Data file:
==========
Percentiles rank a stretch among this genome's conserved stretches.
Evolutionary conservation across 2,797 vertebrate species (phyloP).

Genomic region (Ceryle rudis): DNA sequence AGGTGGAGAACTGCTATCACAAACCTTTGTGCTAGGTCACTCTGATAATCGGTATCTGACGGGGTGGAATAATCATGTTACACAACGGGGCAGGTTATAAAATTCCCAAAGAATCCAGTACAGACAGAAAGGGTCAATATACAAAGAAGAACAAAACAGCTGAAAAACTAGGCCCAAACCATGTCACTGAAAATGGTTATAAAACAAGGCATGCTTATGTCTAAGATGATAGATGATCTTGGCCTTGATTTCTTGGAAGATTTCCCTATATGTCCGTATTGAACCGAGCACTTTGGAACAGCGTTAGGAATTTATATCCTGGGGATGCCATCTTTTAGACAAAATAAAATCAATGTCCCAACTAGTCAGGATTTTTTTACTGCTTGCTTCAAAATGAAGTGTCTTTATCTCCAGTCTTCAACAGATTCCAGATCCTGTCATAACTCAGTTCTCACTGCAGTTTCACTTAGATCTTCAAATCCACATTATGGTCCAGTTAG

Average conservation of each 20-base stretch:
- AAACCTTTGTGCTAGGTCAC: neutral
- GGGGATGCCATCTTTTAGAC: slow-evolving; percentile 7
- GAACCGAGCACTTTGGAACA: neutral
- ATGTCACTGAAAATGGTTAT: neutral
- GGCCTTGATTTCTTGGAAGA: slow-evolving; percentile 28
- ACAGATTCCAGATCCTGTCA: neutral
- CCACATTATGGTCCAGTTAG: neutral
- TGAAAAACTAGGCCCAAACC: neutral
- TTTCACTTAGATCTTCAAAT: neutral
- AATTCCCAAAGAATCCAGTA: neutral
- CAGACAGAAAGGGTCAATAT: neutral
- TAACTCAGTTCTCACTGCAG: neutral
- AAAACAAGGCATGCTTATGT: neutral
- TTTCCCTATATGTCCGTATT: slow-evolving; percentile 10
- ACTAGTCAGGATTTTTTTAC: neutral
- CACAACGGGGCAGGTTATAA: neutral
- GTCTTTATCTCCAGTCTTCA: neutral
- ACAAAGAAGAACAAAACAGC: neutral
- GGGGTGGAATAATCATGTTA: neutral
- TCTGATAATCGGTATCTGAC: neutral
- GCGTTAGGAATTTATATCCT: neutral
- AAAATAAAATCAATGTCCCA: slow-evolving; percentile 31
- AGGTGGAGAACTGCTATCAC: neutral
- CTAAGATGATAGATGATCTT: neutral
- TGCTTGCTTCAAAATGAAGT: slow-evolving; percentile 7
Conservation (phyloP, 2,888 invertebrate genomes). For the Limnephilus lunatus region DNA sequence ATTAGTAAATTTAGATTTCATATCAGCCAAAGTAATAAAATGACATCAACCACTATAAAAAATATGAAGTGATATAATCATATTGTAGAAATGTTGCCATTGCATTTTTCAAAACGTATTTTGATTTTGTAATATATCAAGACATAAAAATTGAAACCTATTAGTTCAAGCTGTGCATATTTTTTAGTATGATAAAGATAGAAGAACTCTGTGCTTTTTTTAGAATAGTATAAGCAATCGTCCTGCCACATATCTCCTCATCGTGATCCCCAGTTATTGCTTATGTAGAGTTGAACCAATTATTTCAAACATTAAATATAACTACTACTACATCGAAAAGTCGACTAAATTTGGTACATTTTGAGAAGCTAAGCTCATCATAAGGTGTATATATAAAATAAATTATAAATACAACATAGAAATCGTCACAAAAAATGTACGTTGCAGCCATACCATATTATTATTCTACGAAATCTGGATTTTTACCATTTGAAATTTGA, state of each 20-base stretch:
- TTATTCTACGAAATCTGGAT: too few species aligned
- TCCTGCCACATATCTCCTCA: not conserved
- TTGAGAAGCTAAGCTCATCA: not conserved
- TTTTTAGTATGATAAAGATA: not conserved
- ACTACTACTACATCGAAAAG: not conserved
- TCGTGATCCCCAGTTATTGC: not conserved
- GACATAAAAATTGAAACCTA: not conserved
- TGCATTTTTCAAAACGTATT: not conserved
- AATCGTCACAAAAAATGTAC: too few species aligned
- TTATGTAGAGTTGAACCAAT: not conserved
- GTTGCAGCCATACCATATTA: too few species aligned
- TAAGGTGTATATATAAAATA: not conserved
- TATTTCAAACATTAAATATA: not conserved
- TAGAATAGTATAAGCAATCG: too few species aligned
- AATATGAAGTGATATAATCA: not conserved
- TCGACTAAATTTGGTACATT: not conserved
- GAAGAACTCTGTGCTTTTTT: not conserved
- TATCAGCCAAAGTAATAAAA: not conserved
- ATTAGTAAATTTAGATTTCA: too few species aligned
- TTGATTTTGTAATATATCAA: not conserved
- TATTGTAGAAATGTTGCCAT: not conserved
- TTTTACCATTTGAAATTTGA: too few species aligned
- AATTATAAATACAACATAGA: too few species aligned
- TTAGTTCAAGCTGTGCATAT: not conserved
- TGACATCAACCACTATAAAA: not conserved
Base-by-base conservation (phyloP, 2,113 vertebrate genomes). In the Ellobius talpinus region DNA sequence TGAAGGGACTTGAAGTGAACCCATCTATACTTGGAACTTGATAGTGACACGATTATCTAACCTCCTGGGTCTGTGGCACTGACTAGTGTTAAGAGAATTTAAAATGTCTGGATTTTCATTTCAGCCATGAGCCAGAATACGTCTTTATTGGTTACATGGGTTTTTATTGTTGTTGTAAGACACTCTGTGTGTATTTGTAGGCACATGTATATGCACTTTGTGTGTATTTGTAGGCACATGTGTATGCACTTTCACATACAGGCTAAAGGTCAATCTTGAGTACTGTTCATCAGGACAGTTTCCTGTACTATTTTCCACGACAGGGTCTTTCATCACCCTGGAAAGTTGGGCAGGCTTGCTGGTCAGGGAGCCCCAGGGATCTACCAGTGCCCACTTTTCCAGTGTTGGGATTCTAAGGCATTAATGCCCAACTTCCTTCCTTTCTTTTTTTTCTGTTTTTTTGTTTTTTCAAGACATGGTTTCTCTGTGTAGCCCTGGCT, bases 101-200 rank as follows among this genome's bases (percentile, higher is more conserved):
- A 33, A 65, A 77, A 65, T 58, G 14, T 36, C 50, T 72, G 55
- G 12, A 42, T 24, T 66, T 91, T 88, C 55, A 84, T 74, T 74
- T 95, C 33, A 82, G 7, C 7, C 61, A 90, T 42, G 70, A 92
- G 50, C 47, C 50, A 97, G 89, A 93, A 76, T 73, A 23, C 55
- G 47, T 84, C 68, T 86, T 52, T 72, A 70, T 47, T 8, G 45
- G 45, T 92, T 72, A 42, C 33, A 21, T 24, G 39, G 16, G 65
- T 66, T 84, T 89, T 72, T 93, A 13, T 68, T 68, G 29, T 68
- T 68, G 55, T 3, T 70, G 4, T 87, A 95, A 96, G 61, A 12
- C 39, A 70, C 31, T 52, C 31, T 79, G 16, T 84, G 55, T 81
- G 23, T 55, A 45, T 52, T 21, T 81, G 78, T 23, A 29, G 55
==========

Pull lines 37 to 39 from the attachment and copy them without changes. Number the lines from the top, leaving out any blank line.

- GACATAAAAATTGAAACCTA: not conserved
- TGCATTTTTCAAAACGTATT: not conserved
- AATCGTCACAAAAAATGTAC: too few species aligned